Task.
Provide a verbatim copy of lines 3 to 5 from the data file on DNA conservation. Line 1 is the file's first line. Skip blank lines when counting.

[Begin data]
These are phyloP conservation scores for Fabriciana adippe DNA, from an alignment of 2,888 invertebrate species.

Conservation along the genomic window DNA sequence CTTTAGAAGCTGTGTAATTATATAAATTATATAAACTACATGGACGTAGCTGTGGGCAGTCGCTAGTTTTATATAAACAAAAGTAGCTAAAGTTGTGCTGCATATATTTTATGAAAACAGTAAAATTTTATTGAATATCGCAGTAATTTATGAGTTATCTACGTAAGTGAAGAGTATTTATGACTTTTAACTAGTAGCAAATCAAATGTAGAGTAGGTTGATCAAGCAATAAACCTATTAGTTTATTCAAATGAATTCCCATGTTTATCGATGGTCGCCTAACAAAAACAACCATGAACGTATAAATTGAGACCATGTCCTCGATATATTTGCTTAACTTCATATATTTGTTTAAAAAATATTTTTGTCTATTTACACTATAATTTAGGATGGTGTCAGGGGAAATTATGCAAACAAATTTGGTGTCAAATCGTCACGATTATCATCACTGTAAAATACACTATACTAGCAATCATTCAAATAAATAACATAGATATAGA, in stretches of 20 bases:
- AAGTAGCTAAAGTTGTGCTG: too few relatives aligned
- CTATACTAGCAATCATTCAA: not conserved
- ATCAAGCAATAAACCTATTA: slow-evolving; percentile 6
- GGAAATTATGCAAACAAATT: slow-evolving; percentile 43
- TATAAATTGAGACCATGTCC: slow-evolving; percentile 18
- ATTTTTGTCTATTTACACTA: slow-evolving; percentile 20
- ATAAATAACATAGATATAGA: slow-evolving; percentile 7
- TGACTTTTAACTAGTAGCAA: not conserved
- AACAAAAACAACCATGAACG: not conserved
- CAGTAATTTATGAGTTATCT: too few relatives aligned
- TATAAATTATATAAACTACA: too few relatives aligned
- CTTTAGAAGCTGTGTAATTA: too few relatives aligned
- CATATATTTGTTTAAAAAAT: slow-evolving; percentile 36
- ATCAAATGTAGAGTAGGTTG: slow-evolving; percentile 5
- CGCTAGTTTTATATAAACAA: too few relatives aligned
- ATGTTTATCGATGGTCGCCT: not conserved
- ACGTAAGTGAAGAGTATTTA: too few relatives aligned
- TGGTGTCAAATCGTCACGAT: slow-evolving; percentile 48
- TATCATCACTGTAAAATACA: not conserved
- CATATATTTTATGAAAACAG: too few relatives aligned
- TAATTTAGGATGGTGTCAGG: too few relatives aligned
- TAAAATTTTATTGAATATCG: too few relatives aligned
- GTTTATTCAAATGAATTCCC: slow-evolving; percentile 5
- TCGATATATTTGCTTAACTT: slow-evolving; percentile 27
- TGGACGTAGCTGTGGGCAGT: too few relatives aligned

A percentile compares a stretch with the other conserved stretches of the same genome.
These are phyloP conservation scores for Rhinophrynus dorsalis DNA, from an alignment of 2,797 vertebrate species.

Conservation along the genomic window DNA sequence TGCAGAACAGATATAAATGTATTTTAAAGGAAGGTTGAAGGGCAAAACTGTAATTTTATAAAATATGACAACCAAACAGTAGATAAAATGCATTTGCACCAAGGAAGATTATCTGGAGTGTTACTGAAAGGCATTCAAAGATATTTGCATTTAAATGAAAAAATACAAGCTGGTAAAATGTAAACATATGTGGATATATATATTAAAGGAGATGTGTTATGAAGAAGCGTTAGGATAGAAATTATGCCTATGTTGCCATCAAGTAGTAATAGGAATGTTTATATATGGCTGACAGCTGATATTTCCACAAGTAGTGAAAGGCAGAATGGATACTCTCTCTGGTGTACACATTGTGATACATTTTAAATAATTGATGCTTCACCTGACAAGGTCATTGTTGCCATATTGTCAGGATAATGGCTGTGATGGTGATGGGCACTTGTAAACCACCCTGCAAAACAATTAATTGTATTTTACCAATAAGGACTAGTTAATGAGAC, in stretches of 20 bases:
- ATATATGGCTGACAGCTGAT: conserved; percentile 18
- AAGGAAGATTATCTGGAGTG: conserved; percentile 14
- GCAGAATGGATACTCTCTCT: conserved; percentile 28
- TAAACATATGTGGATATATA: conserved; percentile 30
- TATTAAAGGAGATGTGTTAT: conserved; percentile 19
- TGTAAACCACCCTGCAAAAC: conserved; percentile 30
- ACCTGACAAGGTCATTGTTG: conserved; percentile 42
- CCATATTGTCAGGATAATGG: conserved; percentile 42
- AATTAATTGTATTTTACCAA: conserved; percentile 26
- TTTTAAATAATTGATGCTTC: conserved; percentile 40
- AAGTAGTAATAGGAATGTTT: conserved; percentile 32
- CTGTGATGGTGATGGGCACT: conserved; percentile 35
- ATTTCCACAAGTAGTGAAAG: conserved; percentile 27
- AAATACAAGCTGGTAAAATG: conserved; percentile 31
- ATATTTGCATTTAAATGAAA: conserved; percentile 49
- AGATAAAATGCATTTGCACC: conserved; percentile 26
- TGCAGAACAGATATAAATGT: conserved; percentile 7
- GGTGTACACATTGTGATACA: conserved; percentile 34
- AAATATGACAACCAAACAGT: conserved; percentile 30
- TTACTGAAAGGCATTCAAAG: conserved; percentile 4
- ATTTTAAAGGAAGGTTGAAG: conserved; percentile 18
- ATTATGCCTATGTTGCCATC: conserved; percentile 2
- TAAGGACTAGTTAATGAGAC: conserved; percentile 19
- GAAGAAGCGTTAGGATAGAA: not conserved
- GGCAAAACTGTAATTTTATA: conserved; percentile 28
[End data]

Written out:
- AAGTAGCTAAAGTTGTGCTG: too few relatives aligned
- CTATACTAGCAATCATTCAA: not conserved
- ATCAAGCAATAAACCTATTA: slow-evolving; percentile 6